George W. Bush’s Exterior Policy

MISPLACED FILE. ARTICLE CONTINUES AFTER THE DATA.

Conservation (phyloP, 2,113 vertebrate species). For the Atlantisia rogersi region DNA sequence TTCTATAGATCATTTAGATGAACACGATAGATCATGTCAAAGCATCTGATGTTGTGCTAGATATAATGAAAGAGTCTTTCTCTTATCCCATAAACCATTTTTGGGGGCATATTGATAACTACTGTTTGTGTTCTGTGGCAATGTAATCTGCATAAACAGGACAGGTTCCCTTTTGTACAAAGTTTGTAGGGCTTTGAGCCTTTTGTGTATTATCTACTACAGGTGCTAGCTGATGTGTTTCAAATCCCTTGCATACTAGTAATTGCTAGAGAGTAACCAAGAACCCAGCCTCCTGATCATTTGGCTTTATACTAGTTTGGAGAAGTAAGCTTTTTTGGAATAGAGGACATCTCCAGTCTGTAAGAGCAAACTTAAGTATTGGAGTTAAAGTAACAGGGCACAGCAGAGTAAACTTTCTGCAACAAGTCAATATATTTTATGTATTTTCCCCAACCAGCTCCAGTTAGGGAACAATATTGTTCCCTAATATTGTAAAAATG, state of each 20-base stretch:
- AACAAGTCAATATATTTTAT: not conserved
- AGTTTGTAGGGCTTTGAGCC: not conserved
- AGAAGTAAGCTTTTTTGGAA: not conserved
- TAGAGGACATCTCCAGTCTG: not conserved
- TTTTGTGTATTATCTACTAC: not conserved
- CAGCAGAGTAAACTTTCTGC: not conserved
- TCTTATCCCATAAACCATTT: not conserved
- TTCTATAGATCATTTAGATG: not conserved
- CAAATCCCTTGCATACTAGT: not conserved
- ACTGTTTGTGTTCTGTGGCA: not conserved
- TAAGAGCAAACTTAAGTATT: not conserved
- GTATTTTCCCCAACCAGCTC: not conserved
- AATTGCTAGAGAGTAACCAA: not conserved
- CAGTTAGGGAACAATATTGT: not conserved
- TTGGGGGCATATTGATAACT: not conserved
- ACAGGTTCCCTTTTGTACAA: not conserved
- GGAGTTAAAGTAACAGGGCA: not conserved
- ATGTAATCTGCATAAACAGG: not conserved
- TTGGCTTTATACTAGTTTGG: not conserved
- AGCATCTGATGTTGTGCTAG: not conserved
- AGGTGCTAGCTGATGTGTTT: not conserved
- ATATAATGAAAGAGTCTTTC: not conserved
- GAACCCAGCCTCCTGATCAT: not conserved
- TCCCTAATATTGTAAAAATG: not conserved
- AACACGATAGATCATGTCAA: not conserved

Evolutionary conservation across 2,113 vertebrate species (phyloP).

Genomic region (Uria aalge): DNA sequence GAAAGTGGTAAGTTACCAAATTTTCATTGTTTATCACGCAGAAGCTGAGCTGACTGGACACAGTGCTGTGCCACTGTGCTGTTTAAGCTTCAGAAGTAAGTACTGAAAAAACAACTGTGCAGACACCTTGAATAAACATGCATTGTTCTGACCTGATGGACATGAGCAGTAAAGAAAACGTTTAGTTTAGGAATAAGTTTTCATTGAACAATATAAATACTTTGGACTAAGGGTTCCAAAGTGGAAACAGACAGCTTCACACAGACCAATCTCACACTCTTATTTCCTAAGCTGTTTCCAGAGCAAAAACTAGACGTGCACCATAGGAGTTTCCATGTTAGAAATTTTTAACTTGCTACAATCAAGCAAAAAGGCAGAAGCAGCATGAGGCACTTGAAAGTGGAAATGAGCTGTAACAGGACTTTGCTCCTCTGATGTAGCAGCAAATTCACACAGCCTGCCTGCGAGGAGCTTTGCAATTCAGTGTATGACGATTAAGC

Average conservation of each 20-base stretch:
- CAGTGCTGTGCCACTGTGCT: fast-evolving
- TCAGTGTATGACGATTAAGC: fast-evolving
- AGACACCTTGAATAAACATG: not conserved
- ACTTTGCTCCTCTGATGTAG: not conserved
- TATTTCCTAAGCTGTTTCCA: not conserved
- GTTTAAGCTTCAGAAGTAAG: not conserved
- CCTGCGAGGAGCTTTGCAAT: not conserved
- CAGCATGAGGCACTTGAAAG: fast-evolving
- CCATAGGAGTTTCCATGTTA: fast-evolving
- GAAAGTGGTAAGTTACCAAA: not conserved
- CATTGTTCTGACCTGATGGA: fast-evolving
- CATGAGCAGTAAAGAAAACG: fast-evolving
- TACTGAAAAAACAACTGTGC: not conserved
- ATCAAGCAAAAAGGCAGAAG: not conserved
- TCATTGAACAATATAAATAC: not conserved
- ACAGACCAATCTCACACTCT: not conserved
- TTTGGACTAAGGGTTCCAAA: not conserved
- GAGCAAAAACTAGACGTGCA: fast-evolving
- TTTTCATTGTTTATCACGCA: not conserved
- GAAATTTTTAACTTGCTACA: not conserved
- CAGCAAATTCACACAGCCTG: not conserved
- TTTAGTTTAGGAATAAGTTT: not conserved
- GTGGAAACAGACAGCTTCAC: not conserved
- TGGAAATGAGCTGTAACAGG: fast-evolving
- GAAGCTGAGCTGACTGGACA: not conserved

George W. Bush’s exterior policy pursues the three great priorities that have dominated U.S. exterior relations since the end of the Cold War : to avoid letting the country be seduced by the isolationist temptation, as the USSR, the only enemy matching the U.S. in measure, has disappeared ; to make sure that the new international system, that is, « globalization », serves the U.S. interests, by promoting market economy ; to maintain the leading position of « Empire of the Middle », or hegemonic power, into which they had been propelled. Within these general lines, the Bush Administration has always asserted its determination to act without feeling constrained either by the approaches its Democrat predecessors had privileged, or by pressure from its partners and allies. At the same time, it has endeavored to avoid the most negative reactions such an attitude was prone to provoke. Yet President Bush’s exterior policy has been constrained by inside questioning of some of his decisions. Despite the modifications the attacks on September 11th have caused to the modalities of the U.S. exterior policy (the constitution of a new coalition and widespread popular support to the American President), George W. Bush still attempts thoroughly to maintain the upper hand on the military campaign he initiated and to privilege the sole American national interest. – Summary AFRI-2002